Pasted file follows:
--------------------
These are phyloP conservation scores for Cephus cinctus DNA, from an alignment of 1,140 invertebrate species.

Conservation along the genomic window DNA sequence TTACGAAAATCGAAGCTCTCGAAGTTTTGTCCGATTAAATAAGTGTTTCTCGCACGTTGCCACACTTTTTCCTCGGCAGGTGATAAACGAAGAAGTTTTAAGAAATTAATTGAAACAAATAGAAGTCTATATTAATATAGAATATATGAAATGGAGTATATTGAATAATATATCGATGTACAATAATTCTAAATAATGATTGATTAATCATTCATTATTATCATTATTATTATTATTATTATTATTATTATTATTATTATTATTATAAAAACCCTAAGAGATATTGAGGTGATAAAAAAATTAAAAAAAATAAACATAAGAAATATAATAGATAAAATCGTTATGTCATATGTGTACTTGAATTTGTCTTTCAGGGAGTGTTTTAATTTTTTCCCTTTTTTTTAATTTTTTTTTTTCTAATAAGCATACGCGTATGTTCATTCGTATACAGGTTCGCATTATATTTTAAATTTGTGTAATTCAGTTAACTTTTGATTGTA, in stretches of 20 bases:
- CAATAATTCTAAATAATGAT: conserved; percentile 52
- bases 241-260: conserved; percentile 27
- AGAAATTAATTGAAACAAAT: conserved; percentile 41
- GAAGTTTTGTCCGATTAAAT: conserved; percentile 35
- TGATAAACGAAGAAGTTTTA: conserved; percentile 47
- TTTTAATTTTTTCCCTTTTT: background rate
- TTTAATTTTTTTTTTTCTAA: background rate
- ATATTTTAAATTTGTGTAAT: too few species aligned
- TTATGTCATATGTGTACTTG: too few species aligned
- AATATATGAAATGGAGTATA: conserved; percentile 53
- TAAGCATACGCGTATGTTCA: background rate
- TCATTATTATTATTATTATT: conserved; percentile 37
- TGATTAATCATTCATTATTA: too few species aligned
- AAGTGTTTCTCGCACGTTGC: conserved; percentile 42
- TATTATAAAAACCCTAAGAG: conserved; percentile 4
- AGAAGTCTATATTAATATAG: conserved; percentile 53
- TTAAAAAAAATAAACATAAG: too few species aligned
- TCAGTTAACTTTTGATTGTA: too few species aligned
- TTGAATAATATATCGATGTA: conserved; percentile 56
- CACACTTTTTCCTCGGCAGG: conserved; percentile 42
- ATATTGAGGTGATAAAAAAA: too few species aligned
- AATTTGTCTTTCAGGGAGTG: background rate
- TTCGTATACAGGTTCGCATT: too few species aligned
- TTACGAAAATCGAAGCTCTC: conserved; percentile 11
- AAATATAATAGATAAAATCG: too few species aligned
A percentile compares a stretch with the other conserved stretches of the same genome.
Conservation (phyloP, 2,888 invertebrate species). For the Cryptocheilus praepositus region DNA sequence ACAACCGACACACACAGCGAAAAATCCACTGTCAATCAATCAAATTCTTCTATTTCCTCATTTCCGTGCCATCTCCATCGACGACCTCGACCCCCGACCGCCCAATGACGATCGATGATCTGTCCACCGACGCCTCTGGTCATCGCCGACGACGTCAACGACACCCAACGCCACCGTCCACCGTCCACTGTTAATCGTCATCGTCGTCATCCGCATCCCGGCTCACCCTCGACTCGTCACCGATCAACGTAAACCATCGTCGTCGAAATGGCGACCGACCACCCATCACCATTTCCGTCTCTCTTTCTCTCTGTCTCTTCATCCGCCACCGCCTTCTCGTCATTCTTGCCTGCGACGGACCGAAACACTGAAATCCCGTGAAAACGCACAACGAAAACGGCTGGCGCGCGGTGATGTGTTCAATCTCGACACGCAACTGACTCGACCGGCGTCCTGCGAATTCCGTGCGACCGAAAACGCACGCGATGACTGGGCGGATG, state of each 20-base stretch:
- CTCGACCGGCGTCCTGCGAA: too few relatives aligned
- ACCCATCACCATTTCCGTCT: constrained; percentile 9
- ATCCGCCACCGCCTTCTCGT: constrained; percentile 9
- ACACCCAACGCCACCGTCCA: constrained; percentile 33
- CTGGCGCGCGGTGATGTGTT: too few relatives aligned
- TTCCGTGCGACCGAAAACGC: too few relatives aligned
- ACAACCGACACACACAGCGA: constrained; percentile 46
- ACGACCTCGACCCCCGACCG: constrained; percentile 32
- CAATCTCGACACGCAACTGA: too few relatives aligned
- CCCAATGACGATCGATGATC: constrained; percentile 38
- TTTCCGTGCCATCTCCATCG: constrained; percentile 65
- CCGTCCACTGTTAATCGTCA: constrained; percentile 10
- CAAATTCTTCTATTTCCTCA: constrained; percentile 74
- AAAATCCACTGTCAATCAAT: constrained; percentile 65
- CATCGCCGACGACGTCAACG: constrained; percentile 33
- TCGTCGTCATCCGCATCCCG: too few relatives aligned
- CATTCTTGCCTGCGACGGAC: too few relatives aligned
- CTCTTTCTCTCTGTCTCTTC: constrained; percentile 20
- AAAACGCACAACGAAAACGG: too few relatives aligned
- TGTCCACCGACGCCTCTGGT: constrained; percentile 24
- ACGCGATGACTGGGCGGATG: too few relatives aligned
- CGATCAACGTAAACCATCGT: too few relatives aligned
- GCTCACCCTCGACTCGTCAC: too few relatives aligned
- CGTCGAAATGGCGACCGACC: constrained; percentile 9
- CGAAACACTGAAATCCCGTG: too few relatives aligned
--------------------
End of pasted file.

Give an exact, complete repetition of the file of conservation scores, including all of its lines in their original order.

These are phyloP conservation scores for Cephus cinctus DNA, from an alignment of 1,140 invertebrate species.

Conservation along the genomic window DNA sequence TTACGAAAATCGAAGCTCTCGAAGTTTTGTCCGATTAAATAAGTGTTTCTCGCACGTTGCCACACTTTTTCCTCGGCAGGTGATAAACGAAGAAGTTTTAAGAAATTAATTGAAACAAATAGAAGTCTATATTAATATAGAATATATGAAATGGAGTATATTGAATAATATATCGATGTACAATAATTCTAAATAATGATTGATTAATCATTCATTATTATCATTATTATTATTATTATTATTATTATTATTATTATTATTATTATAAAAACCCTAAGAGATATTGAGGTGATAAAAAAATTAAAAAAAATAAACATAAGAAATATAATAGATAAAATCGTTATGTCATATGTGTACTTGAATTTGTCTTTCAGGGAGTGTTTTAATTTTTTCCCTTTTTTTTAATTTTTTTTTTTCTAATAAGCATACGCGTATGTTCATTCGTATACAGGTTCGCATTATATTTTAAATTTGTGTAATTCAGTTAACTTTTGATTGTA, in stretches of 20 bases:
- CAATAATTCTAAATAATGAT: conserved; percentile 52
- bases 241-260: conserved; percentile 27
- AGAAATTAATTGAAACAAAT: conserved; percentile 41
- GAAGTTTTGTCCGATTAAAT: conserved; percentile 35
- TGATAAACGAAGAAGTTTTA: conserved; percentile 47
- TTTTAATTTTTTCCCTTTTT: background rate
- TTTAATTTTTTTTTTTCTAA: background rate
- ATATTTTAAATTTGTGTAAT: too few species aligned
- TTATGTCATATGTGTACTTG: too few species aligned
- AATATATGAAATGGAGTATA: conserved; percentile 53
- TAAGCATACGCGTATGTTCA: background rate
- TCATTATTATTATTATTATT: conserved; percentile 37
- TGATTAATCATTCATTATTA: too few species aligned
- AAGTGTTTCTCGCACGTTGC: conserved; percentile 42
- TATTATAAAAACCCTAAGAG: conserved; percentile 4
- AGAAGTCTATATTAATATAG: conserved; percentile 53
- TTAAAAAAAATAAACATAAG: too few species aligned
- TCAGTTAACTTTTGATTGTA: too few species aligned
- TTGAATAATATATCGATGTA: conserved; percentile 56
- CACACTTTTTCCTCGGCAGG: conserved; percentile 42
- ATATTGAGGTGATAAAAAAA: too few species aligned
- AATTTGTCTTTCAGGGAGTG: background rate
- TTCGTATACAGGTTCGCATT: too few species aligned
- TTACGAAAATCGAAGCTCTC: conserved; percentile 11
- AAATATAATAGATAAAATCG: too few species aligned
A percentile compares a stretch with the other conserved stretches of the same genome.
Conservation (phyloP, 2,888 invertebrate species). For the Cryptocheilus praepositus region DNA sequence ACAACCGACACACACAGCGAAAAATCCACTGTCAATCAATCAAATTCTTCTATTTCCTCATTTCCGTGCCATCTCCATCGACGACCTCGACCCCCGACCGCCCAATGACGATCGATGATCTGTCCACCGACGCCTCTGGTCATCGCCGACGACGTCAACGACACCCAACGCCACCGTCCACCGTCCACTGTTAATCGTCATCGTCGTCATCCGCATCCCGGCTCACCCTCGACTCGTCACCGATCAACGTAAACCATCGTCGTCGAAATGGCGACCGACCACCCATCACCATTTCCGTCTCTCTTTCTCTCTGTCTCTTCATCCGCCACCGCCTTCTCGTCATTCTTGCCTGCGACGGACCGAAACACTGAAATCCCGTGAAAACGCACAACGAAAACGGCTGGCGCGCGGTGATGTGTTCAATCTCGACACGCAACTGACTCGACCGGCGTCCTGCGAATTCCGTGCGACCGAAAACGCACGCGATGACTGGGCGGATG, state of each 20-base stretch:
- CTCGACCGGCGTCCTGCGAA: too few relatives aligned
- ACCCATCACCATTTCCGTCT: constrained; percentile 9
- ATCCGCCACCGCCTTCTCGT: constrained; percentile 9
- ACACCCAACGCCACCGTCCA: constrained; percentile 33
- CTGGCGCGCGGTGATGTGTT: too few relatives aligned
- TTCCGTGCGACCGAAAACGC: too few relatives aligned
- ACAACCGACACACACAGCGA: constrained; percentile 46
- ACGACCTCGACCCCCGACCG: constrained; percentile 32
- CAATCTCGACACGCAACTGA: too few relatives aligned
- CCCAATGACGATCGATGATC: constrained; percentile 38
- TTTCCGTGCCATCTCCATCG: constrained; percentile 65
- CCGTCCACTGTTAATCGTCA: constrained; percentile 10
- CAAATTCTTCTATTTCCTCA: constrained; percentile 74
- AAAATCCACTGTCAATCAAT: constrained; percentile 65
- CATCGCCGACGACGTCAACG: constrained; percentile 33
- TCGTCGTCATCCGCATCCCG: too few relatives aligned
- CATTCTTGCCTGCGACGGAC: too few relatives aligned
- CTCTTTCTCTCTGTCTCTTC: constrained; percentile 20
- AAAACGCACAACGAAAACGG: too few relatives aligned
- TGTCCACCGACGCCTCTGGT: constrained; percentile 24
- ACGCGATGACTGGGCGGATG: too few relatives aligned
- CGATCAACGTAAACCATCGT: too few relatives aligned
- GCTCACCCTCGACTCGTCAC: too few relatives aligned
- CGTCGAAATGGCGACCGACC: constrained; percentile 9
- CGAAACACTGAAATCCCGTG: too few relatives aligned